Archive for September, 2010

>The Power of the Debrief

>

Debriefing a mission is standard practice for people in the military. Debriefing some of the things we do at work and in life can give a lot of benefits – time for reflection, celebration, learning and enhancement. You can debrief anything, from a hard conversation to a long and complex transaction.

I learnt this framework for debriefing from my friends and mentors Liam Forde and Sarah Friis. It’s very simple but effective, and revolves around three questions:

  • what went well
  • what didn’t go so well
  • what could be done differently next time.

 

Depending on the situation, the debrief might best be dealt with at a personal level – what do I do well, what didn’t I do so well, what could I do better next time.

If there are two or three of you debriefing, you can run it by answering those three questions yourself. You can then have the other people answer the questions about you as well, so you get instant and valuable feedback. If there was no-one else there with whom you can de-brief, like a debrief for a hard conversation, you can still grab someone and say ‘let me do a debrief with you’. You can then (respecting the confidentiality of the other party to the hard conversation) ask yourself the three questions while the other person listens. Last resort is to do it in writing – I often debrief in my daily journal.

If the mood takes you, there are two further questions you can ask to get some positive closure on the issue you are debriefing:

  • what do I congratulate myself for from the situation
  • how am I going to celebrate.

 

I have found this to be a very powerful process. It can take some discipline, and sometimes you have to push people if you are using the personal variant of the first question – what I did well – although they usually have no trouble with the other two. Taking positive reinforcement from the debrief is a valuable component. So if you really want to capture all the learnings and benefits out of any situation, do a debrief.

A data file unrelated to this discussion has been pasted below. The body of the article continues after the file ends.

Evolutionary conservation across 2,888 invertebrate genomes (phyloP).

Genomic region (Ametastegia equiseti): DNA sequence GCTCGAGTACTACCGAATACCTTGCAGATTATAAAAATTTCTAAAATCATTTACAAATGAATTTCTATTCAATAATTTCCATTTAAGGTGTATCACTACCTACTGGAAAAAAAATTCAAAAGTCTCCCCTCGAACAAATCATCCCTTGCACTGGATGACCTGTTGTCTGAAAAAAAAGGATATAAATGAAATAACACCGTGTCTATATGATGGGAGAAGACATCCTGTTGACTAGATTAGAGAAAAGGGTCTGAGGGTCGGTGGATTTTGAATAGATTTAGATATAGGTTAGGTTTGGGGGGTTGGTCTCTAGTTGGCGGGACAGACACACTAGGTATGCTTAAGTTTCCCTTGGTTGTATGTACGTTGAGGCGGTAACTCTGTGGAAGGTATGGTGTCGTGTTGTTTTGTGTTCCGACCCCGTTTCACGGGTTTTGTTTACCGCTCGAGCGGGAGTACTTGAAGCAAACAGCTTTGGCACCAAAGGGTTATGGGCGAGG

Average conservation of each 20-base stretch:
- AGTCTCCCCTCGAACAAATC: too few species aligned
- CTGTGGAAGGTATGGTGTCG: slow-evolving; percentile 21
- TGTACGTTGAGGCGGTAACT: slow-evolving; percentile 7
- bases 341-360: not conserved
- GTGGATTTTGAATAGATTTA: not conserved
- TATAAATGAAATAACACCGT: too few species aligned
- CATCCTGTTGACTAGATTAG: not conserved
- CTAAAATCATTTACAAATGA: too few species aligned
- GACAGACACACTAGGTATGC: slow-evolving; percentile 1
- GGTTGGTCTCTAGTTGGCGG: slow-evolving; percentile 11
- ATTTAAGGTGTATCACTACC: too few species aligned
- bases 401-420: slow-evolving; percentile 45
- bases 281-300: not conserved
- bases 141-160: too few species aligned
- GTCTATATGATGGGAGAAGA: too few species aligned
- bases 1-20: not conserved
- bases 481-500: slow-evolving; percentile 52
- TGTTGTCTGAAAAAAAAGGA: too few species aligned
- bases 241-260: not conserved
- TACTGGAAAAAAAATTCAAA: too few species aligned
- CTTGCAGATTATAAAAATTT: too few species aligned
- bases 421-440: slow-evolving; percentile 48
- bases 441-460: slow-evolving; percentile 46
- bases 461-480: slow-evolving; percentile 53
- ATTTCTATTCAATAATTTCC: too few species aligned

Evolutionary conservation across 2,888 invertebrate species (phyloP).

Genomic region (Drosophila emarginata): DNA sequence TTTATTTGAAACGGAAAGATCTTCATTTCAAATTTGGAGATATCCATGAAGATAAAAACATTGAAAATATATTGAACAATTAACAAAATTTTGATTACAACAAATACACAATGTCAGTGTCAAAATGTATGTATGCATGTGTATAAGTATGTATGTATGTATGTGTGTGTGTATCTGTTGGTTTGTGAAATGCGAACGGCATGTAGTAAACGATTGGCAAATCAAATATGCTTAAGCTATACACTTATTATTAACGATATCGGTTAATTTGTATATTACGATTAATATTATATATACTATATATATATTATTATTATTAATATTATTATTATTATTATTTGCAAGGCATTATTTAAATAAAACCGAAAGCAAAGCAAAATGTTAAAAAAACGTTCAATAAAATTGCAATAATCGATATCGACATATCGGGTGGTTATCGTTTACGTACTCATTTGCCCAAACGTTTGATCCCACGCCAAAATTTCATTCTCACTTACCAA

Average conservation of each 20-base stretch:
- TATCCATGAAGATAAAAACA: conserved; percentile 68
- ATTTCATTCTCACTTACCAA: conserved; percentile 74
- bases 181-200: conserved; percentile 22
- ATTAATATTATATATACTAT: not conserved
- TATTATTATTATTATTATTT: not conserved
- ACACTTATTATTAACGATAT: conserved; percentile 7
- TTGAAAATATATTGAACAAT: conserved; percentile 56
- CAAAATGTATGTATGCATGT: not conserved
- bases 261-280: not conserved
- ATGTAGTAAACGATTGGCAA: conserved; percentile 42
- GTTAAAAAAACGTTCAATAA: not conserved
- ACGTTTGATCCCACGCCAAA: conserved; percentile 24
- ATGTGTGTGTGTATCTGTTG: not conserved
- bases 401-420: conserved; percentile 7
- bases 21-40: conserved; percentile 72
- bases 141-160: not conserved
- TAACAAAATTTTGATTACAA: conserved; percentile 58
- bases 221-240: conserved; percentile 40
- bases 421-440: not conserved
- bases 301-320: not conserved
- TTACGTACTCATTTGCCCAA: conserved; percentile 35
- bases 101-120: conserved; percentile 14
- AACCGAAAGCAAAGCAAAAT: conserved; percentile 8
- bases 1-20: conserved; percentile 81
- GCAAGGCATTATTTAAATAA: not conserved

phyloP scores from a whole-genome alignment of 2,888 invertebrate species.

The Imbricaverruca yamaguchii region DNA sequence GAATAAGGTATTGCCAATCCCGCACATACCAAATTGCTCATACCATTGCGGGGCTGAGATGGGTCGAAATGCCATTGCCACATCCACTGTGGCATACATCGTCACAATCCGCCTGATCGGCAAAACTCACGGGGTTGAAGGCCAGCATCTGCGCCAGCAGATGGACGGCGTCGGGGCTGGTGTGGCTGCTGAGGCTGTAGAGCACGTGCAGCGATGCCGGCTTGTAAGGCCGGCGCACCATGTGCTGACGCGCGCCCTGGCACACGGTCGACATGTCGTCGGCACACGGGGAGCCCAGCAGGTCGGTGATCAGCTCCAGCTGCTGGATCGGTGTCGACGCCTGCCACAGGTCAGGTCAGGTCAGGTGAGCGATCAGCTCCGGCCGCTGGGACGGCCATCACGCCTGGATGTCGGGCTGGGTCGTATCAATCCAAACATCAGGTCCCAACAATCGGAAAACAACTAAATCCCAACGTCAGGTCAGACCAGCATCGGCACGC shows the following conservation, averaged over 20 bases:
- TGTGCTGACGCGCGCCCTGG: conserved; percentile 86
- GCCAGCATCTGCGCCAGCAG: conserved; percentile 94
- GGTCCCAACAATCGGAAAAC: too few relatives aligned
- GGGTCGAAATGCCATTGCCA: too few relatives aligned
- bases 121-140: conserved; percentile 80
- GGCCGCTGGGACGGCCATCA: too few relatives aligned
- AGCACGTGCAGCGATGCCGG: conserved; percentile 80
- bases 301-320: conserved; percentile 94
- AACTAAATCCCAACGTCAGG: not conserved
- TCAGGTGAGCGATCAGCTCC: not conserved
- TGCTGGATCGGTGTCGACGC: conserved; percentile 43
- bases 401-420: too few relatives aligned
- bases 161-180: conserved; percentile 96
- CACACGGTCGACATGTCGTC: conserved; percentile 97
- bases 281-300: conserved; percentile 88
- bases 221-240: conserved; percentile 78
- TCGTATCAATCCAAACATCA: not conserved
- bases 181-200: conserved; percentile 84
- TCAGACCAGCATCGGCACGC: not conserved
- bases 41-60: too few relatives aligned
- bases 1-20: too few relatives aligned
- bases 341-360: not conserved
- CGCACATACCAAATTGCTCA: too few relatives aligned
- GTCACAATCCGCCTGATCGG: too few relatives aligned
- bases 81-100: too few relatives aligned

Advertisements

>The Managing UP Kit part 7 – You and the chair

>

The CEO’s relationship with the chair is a critical one for the success of the organisation – each of you is at the pinnacle of the respective arms of management and governance. As with any relationship, it usually works best when the two people involved are clear about the nature and boundaries of their place in the relationship, and there are clear and agreed lines of communication.

In other words, you need to be prepared to talk to each other about how you will talk to each other, and make the terms of your relationship as explicit as possible. Here are some of the areas where is it helpful to have agreement:

  • You need to be clear about each person’s role as the public face of the organisation. Who will be the primary media representative; from whom will comment be sought? Which areas are clearly the territory of the chair, and which are the CEO’s?
  • You need to understand when, and in what circumstances, you can disagree with each other in the board room in front of the other directors, and how the difference of opinion can be constructively dealt with.
  • You need to know the boundaries of the open access you have to each other – is it 24/7, no weekends, not after 8.00 pm?
  • You need a working ability to give each other constructive feedback, and a willingness to receive it.
  • You should be clear about the nature of the chair’s role as your mentor, and how that can work best for both of you.

 

What chairmen need most, in my experience is “No surprises” – if there is bad news the chair should not find out about it first in a board meeting and without prior mention. The chair has credibility to maintain with the other directors, and will undoubtedly want to assess how the most constructive result can be obtained from the adverse situation.



%d bloggers like this: